The last Digital Economy and Society Index (DESI) report about the digital performance of the EU member states shows that a large part of the EU population still lacks basic digital skills, even though most jobs require such skills. The report also evidences the extremely low rates of females enrolled at computer sciences and information engineering academic courses, resulting not only in a massive loss of talent for companies and economies, but also perpetuating gaps in gender inequality in the ICT-related fields. To counteract these effects, the engineering and computer science departments of two Italian universities have organized, since 2014, an innovative form of summer camp, namely ‘Digital Girls’, dedicated to female students of the third and fourth grade of the high schools. The summer camp provides girls with a learning experience, based on a team-working and learn-by-doing approach, about coding applied to creative and innovative fields, such as video game programming or Arduino-controlled robot making, and with the exposition to inspiring female role models from academia and industry. For its scope, nature (free for the girls to participate) and duration (three or four entire weeks), the summer camp Digital Girls represents a unique experience not only in Italy but also, at the best of our knowledge, in the world. The COVID-19 emergency imposed deep changes to the 2020 edition of the summer camp, that was carried out completely online and based on different activities with respect to past editions realized in presence. In this paper, we analyzed the summer camp experience through its different editions, highlighting the impact of such activity on girls attitudes and on their plans for future studies and careers. The availability of data on several and deeply different editions of the summer camp allows us to highlight pros and cons of different approaches in carrying out similar extra-curricular activities to reduce the gender gap in ICT education.

Evaluating Different Approaches to Closing the Gender Gap at ICT Summer Camps in Italy

Antonella Carbonaro
2021

Abstract

The last Digital Economy and Society Index (DESI) report about the digital performance of the EU member states shows that a large part of the EU population still lacks basic digital skills, even though most jobs require such skills. The report also evidences the extremely low rates of females enrolled at computer sciences and information engineering academic courses, resulting not only in a massive loss of talent for companies and economies, but also perpetuating gaps in gender inequality in the ICT-related fields. To counteract these effects, the engineering and computer science departments of two Italian universities have organized, since 2014, an innovative form of summer camp, namely ‘Digital Girls’, dedicated to female students of the third and fourth grade of the high schools. The summer camp provides girls with a learning experience, based on a team-working and learn-by-doing approach, about coding applied to creative and innovative fields, such as video game programming or Arduino-controlled robot making, and with the exposition to inspiring female role models from academia and industry. For its scope, nature (free for the girls to participate) and duration (three or four entire weeks), the summer camp Digital Girls represents a unique experience not only in Italy but also, at the best of our knowledge, in the world. The COVID-19 emergency imposed deep changes to the 2020 edition of the summer camp, that was carried out completely online and based on different activities with respect to past editions realized in presence. In this paper, we analyzed the summer camp experience through its different editions, highlighting the impact of such activity on girls attitudes and on their plans for future studies and careers. The availability of data on several and deeply different editions of the summer camp allows us to highlight pros and cons of different approaches in carrying out similar extra-curricular activities to reduce the gender gap in ICT education.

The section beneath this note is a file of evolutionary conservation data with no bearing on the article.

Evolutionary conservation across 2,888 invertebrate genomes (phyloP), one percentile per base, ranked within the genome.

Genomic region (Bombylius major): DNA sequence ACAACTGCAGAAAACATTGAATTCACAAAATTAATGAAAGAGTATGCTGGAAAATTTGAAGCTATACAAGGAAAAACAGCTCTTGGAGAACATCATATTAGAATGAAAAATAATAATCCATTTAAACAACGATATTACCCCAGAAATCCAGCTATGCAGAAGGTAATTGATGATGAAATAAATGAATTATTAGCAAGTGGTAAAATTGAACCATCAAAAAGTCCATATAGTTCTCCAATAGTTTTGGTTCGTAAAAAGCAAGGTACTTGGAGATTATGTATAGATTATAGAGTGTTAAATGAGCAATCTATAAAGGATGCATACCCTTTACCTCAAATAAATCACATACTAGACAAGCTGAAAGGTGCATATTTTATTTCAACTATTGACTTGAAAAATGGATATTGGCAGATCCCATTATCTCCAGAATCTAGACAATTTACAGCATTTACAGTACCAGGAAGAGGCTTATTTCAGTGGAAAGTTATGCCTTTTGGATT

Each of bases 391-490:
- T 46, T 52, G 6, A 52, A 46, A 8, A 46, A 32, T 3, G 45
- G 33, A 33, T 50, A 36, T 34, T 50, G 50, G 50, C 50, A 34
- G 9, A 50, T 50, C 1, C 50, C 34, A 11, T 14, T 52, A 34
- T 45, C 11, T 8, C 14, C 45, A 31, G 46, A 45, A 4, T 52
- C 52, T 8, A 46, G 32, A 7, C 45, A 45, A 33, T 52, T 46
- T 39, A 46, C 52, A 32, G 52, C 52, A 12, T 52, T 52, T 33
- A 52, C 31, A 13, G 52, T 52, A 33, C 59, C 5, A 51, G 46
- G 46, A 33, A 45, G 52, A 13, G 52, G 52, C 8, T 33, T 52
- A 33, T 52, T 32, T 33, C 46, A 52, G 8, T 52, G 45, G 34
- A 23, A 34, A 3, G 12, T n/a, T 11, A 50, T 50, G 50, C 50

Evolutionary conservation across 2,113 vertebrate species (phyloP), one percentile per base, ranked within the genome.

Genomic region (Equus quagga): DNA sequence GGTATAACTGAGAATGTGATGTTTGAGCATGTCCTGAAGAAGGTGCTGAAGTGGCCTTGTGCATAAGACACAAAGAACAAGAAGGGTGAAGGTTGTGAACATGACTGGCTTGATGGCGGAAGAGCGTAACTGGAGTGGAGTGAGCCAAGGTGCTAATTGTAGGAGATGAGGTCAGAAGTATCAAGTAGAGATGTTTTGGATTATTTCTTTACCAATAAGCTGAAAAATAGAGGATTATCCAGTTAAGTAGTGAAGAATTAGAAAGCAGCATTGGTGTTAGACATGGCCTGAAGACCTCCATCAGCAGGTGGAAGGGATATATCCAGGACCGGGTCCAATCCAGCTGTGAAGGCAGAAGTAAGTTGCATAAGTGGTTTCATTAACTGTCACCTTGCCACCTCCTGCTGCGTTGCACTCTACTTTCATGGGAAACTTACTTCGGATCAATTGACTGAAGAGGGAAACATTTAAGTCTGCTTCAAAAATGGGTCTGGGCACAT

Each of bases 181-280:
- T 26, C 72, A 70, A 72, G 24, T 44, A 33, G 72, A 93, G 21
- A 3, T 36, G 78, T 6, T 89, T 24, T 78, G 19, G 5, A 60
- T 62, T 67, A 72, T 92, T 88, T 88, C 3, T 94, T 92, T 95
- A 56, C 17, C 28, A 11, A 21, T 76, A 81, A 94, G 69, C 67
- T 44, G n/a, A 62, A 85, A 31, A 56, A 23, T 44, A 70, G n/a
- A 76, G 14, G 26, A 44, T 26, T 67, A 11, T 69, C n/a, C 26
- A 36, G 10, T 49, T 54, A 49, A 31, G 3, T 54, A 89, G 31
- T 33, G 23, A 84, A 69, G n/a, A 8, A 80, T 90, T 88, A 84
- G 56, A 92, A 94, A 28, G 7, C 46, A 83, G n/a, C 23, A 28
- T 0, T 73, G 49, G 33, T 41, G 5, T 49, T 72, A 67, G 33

Proceedings 4th International Conference on Gender Research
104
113
Francesco Faenza; Claudia Canali; Antonella Carbonaro
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Utilizza questo identificativo per citare o creare un link a questo documento: https://hdl.handle.net/11585/829393
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